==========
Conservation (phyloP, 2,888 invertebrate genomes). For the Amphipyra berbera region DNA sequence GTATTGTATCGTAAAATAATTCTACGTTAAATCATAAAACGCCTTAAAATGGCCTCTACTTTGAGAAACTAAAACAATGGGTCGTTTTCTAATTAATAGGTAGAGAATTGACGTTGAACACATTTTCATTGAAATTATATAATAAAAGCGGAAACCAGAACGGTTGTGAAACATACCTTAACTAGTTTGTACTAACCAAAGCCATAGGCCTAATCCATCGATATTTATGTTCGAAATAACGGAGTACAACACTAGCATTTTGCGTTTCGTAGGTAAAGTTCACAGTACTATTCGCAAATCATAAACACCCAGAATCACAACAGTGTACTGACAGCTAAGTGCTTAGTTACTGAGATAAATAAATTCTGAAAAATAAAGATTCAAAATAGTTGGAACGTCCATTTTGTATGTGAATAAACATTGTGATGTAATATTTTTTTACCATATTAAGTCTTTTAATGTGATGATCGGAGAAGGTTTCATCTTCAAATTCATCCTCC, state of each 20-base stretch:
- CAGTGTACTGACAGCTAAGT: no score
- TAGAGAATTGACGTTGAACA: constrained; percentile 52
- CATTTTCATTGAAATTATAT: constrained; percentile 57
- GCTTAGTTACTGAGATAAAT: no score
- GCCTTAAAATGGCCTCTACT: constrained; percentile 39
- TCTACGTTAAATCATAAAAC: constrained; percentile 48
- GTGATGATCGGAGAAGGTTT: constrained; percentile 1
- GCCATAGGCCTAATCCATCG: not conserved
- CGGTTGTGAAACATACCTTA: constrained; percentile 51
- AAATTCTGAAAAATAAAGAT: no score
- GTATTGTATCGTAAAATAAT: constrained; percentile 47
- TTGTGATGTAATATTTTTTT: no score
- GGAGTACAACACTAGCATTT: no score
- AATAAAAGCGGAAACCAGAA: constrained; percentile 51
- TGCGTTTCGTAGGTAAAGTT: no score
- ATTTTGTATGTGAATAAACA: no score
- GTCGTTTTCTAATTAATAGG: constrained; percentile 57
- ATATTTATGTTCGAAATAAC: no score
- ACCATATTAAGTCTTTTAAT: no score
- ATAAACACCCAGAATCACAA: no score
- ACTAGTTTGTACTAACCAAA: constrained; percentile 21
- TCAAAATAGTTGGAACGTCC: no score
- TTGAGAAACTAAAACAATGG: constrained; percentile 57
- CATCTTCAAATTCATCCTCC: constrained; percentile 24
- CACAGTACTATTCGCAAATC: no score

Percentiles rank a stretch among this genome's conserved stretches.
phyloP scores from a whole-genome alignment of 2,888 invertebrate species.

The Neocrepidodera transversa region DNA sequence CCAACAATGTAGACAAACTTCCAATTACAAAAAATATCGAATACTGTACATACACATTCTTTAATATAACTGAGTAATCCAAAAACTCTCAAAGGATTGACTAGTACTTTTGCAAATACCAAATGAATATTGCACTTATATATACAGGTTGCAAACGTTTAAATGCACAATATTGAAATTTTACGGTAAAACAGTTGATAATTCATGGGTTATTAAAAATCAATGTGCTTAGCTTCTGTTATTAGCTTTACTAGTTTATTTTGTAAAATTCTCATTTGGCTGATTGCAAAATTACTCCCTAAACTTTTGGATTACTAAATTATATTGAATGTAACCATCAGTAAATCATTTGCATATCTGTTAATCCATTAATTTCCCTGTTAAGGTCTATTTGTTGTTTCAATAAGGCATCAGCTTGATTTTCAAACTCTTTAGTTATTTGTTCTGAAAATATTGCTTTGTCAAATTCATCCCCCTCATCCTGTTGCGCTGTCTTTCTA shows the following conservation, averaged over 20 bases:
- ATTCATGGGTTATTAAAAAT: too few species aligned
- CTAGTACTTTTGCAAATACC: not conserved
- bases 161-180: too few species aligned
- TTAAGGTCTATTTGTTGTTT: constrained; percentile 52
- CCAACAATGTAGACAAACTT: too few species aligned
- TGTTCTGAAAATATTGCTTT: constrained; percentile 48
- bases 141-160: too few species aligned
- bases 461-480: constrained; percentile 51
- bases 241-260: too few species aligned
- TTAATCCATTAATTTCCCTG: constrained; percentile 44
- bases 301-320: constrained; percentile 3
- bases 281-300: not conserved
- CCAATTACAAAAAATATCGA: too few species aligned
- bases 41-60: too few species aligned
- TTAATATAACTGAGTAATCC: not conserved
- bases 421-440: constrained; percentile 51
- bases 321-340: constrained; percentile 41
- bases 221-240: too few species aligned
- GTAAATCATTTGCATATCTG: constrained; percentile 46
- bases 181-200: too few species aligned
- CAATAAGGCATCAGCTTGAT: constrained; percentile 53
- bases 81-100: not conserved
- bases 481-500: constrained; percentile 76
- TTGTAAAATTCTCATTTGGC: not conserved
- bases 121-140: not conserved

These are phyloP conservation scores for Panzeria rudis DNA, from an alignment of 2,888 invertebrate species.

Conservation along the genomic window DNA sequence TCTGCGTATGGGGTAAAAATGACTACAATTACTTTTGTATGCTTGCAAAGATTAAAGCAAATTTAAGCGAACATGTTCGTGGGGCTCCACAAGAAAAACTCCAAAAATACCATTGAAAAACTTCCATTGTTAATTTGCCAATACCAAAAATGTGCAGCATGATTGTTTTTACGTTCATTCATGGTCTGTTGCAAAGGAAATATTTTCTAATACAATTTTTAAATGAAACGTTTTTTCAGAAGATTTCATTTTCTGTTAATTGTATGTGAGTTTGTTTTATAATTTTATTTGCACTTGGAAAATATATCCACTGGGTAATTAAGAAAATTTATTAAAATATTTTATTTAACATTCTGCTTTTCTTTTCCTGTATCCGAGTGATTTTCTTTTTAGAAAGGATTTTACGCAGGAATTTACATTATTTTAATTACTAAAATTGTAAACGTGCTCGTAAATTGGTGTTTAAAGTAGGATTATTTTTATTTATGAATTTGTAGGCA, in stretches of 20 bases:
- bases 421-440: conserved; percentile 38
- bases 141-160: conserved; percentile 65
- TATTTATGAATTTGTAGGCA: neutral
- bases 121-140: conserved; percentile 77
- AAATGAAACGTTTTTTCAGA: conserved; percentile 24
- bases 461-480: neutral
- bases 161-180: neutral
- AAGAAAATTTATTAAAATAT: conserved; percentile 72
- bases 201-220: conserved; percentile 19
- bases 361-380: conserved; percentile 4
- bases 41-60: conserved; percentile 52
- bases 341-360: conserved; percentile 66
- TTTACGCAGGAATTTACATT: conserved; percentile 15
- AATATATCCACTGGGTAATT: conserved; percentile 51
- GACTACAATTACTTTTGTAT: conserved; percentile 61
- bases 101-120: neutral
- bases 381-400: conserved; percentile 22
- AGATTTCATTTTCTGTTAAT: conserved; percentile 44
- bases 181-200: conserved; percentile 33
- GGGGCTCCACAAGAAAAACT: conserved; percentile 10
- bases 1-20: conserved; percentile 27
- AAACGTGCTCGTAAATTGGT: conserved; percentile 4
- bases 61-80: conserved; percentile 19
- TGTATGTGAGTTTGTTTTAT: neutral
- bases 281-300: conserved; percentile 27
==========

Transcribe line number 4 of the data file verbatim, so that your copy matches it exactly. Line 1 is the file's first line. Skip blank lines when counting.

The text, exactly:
- CATTTTCATTGAAATTATAT: constrained; percentile 57